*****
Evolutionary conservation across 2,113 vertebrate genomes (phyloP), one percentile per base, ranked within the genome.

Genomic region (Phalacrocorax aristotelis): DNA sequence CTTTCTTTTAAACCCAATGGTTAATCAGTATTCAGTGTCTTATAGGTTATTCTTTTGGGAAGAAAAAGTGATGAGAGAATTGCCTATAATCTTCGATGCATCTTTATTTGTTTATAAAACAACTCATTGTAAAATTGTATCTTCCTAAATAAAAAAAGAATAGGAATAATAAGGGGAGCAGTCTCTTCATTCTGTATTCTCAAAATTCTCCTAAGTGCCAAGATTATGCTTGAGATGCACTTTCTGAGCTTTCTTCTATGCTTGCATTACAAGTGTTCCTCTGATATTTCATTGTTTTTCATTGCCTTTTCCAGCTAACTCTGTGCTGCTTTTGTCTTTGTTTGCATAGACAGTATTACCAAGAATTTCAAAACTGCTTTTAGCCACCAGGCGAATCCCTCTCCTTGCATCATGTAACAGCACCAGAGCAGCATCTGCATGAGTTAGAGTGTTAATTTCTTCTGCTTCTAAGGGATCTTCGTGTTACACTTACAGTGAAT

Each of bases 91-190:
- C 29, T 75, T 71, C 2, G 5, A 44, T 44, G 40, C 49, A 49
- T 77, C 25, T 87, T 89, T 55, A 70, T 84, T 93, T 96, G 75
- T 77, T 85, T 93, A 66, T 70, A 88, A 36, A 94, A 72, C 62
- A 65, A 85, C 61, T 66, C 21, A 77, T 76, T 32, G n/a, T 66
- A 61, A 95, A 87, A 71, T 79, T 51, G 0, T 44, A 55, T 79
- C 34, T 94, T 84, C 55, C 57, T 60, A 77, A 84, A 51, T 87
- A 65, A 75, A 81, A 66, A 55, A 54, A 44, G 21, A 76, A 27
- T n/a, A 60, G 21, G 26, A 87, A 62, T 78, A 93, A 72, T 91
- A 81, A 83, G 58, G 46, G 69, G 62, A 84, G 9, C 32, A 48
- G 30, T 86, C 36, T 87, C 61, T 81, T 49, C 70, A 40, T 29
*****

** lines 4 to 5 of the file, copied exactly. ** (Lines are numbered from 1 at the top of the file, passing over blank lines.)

- C 29, T 75, T 71, C 2, G 5, A 44, T 44, G 40, C 49, A 49
- T 77, C 25, T 87, T 89, T 55, A 70, T 84, T 93, T 96, G 75